The cost of the weathertightness problem is currently being borne mainly by owners: 69%. Territorial authorities are meeting approximately 25% of the cost and other parties (eg, builders and developers) just 4% of the total cost.
This is mainly because repairs on most homes are paid for solely by the owner, who often does not pursue legal remedies or obtain contributions from other liable parties.
According to the report, are multi-unit or single-unit dwellings more likely to face weathertightness problems?
Multi-unit dwellings show a much higher risk profile according to the research, and are, therefore, more likely to experience weathertightness problems.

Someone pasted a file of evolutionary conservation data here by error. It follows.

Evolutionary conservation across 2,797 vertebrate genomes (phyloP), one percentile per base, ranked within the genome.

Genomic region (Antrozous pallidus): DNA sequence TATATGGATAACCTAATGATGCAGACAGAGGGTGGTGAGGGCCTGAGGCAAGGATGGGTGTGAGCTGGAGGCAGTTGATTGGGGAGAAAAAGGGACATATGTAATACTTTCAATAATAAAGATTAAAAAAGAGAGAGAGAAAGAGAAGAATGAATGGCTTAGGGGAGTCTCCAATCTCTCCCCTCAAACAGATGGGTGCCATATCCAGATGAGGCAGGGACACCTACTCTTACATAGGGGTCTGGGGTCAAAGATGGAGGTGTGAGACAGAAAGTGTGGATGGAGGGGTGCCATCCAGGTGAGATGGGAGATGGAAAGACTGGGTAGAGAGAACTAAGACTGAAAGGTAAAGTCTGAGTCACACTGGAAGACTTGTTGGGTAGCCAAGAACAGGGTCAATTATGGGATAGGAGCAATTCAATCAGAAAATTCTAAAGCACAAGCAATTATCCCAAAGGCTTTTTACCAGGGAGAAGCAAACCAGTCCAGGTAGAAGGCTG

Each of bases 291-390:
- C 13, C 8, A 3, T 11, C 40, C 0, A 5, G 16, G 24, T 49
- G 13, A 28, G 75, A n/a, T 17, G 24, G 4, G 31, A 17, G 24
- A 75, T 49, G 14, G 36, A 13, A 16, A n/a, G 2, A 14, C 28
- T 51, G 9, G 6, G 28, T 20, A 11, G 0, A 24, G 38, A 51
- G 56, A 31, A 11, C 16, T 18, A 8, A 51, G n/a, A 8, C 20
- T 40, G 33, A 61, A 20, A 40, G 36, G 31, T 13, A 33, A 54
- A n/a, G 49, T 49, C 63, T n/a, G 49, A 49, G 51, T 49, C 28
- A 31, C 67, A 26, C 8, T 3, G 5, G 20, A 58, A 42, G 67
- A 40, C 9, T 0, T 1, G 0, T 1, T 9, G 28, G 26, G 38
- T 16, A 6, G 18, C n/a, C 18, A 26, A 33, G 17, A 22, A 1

However, the high risk dwellings built more recently have used different building practices that provide greater capacity for drainage and drying.
Therefore, the risk profile of more recently built multi-units does not equate to the same rate of failure for those built before 2005.
Why was the original estimate for weathertightness so inaccurate?
Previous estimates were based on very limited data and knowledge about the causes and effects of weathertightness failure.
Since an initial analysis by PwC in 2005, the passage of time has allowed a longer claims history to emerge in the WHRS and the courts, there has been an improved performance by building assessors in the estimation of repair costs, and the inclusion of a more detailed description of likely damage in costings.
In addition, a greater volume of other information, in the form of evidence, anecdote and opinion as to the prevalent and likely rate of the nature of the weathertightness failures in New Zealand’s housing has emerged.
Are the figures accurate?